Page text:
© 2023 Robert Sickles
My parents and I were the only Americans aboard a small guided tour bus, visiting the cities and countryside of Denmark. The other six tourists were: a very tall, dark-skinned black gentleman with a scar across his cheek. He spoke with a Jamaican accent and always dressed in a blue suit, starched shirt and necktie; a stout and jolly older English couple with Yorkshire accents—they had sort of a Hawaiian holiday wardrobe; and the most intriguing couple: a distinguished older man, well dressed and tanned, and his young girlfriend or wife, a glamorous redhead with a colorful wardrobe that emphasized her profound figure. Picture something like Antonio Banderas with the 1960's phenom, Charo. They were always cuddled close and spoke softly only to each other. Dark sunglasses and broad-brimmed hats often hid their faces. Honeymooners? Incognito lovers? Hollywood? Royalty? The Mob? Russians? The eight of us could have been a perfect cast of characters for a whodunit.
It was a short tour and a very organized schedule, so not much time for socializing. Everyone kept mostly to themselves, and all that my folks could do for six days was gossip and make up stories about all of them.
On our first night, the bus pulled into a very unique looking inn, an avant-garde building upon a large rural property. But the first thing I noticed was a sign at the gate reading "De Tre Ege” with a silhouette drawing of a tree. Also at the gate, a big metal chicken sculpture. “Hmm…”—and you can follow my line of thought—“The Tree Egg… weird name for an inn.”
The next morning, we were served a big breakfast of scrambled eggs. In my mind, it further tied the name of the inn to chickens, so I had to ask the host if they had a lot of chickens, adding “and do your chickens roost in the trees?”
He was not amused by my question, and replied “No, no chickens. What are you talking about? I’m really not in the mood for smartness, young man.”
“Sorry, no, I’m serious. The big metal chicken, and your sign with the tree on it that says ‘Tre Ege.’ What is a tree egg anyway?”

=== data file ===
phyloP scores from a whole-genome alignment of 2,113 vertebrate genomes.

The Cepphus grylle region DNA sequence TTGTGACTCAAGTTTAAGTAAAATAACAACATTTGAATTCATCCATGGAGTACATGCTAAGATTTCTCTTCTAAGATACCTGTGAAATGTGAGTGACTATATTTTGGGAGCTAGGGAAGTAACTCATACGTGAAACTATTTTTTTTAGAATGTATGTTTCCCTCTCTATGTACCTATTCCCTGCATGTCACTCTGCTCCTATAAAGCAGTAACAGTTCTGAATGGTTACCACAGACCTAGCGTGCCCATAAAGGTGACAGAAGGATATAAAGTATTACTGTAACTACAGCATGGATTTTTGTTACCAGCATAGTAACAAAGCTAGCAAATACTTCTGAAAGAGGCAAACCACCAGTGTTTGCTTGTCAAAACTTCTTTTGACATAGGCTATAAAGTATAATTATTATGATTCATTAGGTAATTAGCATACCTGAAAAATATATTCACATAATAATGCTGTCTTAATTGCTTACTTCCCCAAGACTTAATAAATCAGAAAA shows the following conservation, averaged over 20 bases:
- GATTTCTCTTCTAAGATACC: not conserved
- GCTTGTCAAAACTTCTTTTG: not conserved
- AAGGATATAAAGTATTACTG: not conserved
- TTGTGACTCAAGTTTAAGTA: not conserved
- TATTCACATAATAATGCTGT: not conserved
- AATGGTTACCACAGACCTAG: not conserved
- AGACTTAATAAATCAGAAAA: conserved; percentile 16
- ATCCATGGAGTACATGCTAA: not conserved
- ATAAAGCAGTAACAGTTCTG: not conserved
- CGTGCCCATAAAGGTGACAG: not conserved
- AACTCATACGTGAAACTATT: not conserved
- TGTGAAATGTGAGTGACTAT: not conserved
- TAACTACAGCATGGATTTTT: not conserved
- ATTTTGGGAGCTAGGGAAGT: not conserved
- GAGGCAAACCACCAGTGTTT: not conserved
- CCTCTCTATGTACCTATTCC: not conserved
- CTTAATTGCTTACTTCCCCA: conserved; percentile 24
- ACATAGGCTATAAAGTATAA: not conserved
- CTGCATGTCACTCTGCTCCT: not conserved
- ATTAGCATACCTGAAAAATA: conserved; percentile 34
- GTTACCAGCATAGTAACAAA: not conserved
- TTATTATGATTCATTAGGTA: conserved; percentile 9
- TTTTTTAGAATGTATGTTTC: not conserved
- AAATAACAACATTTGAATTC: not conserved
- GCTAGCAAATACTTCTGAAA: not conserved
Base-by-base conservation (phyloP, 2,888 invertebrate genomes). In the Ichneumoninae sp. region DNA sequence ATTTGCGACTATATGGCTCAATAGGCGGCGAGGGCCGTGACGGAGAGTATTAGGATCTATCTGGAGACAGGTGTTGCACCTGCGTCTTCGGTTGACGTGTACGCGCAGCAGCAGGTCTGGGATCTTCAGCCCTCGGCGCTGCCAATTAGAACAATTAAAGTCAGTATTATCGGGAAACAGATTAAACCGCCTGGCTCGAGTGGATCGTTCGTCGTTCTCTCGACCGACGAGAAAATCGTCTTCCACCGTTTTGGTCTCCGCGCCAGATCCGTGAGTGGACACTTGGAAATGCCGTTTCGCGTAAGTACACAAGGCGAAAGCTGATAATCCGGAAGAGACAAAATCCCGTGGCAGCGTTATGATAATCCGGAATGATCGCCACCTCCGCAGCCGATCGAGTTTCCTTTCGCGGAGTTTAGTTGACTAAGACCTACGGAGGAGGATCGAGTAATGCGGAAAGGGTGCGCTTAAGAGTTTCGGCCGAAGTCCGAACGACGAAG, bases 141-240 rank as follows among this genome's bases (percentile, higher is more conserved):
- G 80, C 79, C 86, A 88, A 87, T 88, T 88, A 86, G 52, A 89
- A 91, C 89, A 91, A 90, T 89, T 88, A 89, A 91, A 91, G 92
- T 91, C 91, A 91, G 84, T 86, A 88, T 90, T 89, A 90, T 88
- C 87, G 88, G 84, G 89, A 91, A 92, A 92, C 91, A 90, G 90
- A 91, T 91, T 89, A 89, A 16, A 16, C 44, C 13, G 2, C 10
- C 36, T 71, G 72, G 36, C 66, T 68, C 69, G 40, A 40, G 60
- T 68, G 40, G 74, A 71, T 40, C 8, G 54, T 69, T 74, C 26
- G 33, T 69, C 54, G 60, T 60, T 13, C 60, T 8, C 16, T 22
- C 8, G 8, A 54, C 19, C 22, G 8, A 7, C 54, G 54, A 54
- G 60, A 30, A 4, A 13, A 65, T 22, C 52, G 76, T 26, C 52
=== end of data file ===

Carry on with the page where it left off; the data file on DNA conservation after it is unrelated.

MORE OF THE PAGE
[Oh, all right, I know I had a smart-ass adolescent way. Linda just chimed in, "Oh, you still do, fella!"]
A little giggle arose among the guests. Wait, what did I say that was funny? The host’s wife leaned down and said softly, “Tre Ege is Danish for 'three oaks,' for the three big oak trees on our lawn.” She also told me that the metal chicken was created by a local artist and had no special meaning—they just liked the way it looked by the gate.
I looked out the window and pointed out that there were no oaks or any other trees. She said, “Well, they used to be there, before we cut them.” Nothing was making sense about this place! As they say, something was rotten in Denmark.
I received a short lecture on the advanced superiority of the Danish culture, and that rude Americans should know more about a country and its language before they traipse around and make fun of it with childish questions. I looked to Mom for support but she was reading a brochure, pretending not to know me. Our guide was busy lighting his pipe and said nothing in my defense.
Then the host just went ahead and said it—that I should be seen and not heard. Whoa, now them’s fightin’ words… and did I ever want to let him know what I thought of his Danish fascist superiority. Fortunately, we stayed just the one night and departed right after breakfast. I restrained myself from yelling out the window as we drove away, “You’re in the wrong line of work! You are terrible hosts with a stupid hotel name!”
I shook it off and took some ribbing in the bus about Tree Eggs. We went on to see many interesting and beautiful things around Denmark. It was fun to get back to imagining stories about the mysterious older man and his pretty lady companion.
At the end of the tour, that couple was dropped off first in an exclusive residential area of Copenhagen. Our bus pulled up to the front of a large elegant building on manicured grounds. A servant appeared to help with their luggage. Wow! Who were these people?
We all had to climb out of our bus to make way and to say our goodbyes. Suddenly, I felt very ill in my stomach and head. Did I eat some bad meatballs on that ferry boat? Or was it our guide’s burning-cat-hair pipe tobacco smoke? I let out a couple of moans and grunts, turned pale and urped up some of my lunch on the mystery lady’s flowery dress. She led me inside, where I immediately yacked up the rest on the foyer rug. I was so embarrassed, but the lady kindly assured me it was not a problem, no one was offended, and she’d have someone come clean up. I think it was the first time I even heard her voice.
I felt better after sitting a bit, looked around and realized I was in a very rich mansion. I said my thanks and apologies, and walked back to the bus. I turned to wave and noticed the brass plaque, “Embajada de Chile.” Our guide confirmed it was the residence for the Chilean Embassy in Denmark! Oh… so that’s who they were! I had just puked on the Ambassador’s wife, and his Persian carpet! ¡Ole, Bobby!
All in all, the little tour was enjoyable and memorable—but I certainly left my mark in Denmark!